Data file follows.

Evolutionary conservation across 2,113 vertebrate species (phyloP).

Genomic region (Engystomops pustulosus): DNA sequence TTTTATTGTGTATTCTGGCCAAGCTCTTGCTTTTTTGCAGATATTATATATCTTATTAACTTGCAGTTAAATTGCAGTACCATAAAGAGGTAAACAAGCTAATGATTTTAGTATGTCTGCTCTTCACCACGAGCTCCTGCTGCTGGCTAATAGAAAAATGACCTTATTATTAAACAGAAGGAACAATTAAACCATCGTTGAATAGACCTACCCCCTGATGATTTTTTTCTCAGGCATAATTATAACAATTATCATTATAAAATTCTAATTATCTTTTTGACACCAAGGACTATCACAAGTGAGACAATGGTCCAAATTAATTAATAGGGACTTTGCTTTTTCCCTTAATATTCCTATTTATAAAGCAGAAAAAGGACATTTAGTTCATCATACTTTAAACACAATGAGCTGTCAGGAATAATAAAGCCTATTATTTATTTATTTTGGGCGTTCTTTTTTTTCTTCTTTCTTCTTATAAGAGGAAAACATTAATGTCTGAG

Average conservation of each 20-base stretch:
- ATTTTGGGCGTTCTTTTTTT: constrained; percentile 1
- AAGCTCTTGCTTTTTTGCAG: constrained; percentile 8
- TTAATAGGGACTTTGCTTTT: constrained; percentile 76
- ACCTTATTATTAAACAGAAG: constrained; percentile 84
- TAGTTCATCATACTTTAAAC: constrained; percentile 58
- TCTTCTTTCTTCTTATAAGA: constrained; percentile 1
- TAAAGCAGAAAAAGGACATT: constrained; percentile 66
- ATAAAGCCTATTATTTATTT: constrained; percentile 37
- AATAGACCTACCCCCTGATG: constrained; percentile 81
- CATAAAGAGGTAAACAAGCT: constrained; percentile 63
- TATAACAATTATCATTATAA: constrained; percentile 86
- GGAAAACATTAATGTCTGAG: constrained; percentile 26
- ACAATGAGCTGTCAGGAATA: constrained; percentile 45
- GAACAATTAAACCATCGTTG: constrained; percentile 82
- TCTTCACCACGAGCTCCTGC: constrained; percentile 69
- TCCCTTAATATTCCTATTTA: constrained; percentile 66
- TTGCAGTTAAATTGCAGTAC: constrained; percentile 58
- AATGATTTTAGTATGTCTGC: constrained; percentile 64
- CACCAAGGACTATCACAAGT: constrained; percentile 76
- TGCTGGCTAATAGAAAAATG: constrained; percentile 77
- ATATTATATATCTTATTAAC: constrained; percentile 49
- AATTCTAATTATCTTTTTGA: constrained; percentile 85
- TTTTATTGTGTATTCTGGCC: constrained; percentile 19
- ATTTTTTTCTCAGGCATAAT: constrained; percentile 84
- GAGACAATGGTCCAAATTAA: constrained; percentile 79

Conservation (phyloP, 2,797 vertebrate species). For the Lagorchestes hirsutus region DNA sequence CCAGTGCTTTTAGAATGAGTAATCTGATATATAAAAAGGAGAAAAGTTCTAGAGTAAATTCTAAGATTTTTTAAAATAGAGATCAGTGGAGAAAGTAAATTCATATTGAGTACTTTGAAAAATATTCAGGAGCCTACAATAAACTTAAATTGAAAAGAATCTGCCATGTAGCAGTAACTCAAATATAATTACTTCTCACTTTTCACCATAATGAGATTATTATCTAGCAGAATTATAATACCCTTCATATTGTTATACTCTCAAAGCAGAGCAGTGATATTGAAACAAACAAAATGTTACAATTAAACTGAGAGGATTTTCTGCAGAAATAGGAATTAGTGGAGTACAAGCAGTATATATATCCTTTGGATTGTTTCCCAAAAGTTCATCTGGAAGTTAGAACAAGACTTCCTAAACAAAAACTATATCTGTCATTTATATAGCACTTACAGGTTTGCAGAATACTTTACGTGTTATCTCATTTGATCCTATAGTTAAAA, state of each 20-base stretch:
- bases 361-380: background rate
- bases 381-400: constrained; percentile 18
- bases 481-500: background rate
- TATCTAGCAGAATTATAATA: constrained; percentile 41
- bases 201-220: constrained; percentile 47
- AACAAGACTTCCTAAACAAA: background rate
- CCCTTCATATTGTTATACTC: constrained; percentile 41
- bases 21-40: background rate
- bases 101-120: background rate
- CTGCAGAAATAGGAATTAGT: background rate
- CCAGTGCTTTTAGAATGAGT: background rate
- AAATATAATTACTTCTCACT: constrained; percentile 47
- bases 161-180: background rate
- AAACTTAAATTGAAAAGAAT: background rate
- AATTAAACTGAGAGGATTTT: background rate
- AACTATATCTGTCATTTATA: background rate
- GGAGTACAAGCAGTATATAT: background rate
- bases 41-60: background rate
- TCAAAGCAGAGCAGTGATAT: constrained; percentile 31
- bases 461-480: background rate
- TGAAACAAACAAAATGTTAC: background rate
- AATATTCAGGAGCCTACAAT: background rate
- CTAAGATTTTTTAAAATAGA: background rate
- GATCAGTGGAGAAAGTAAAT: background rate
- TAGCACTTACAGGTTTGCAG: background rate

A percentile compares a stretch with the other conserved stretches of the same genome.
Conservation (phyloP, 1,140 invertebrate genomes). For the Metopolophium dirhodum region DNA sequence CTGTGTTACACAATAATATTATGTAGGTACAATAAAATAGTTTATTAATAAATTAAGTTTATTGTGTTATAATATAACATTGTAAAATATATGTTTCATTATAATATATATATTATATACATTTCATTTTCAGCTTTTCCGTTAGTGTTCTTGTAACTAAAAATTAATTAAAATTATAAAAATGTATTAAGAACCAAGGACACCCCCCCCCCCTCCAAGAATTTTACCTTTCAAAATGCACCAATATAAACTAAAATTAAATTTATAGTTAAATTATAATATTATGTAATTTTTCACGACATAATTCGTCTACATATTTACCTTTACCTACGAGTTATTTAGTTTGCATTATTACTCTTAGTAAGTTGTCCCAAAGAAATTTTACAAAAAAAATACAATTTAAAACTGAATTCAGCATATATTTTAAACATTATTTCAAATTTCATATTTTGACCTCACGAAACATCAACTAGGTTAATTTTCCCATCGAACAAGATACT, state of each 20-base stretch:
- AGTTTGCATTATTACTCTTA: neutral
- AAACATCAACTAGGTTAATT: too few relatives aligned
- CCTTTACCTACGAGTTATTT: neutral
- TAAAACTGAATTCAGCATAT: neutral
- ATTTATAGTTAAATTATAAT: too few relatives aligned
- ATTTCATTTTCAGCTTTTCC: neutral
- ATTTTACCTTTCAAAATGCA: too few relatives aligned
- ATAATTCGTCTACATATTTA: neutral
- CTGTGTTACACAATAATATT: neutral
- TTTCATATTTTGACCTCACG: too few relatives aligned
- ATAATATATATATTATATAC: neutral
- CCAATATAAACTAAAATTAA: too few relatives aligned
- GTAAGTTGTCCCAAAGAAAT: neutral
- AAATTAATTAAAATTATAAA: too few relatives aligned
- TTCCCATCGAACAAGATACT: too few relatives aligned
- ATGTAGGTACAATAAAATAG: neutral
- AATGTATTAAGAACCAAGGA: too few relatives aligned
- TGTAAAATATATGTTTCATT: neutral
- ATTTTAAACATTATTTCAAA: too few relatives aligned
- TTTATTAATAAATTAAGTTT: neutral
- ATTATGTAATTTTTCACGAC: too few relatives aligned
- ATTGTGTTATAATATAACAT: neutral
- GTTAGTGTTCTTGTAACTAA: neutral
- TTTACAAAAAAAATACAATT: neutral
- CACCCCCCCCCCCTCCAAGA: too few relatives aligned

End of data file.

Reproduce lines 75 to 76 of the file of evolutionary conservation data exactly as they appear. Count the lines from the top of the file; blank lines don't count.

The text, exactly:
- ATTTTAAACATTATTTCAAA: too few relatives aligned
- TTTATTAATAAATTAAGTTT: neutral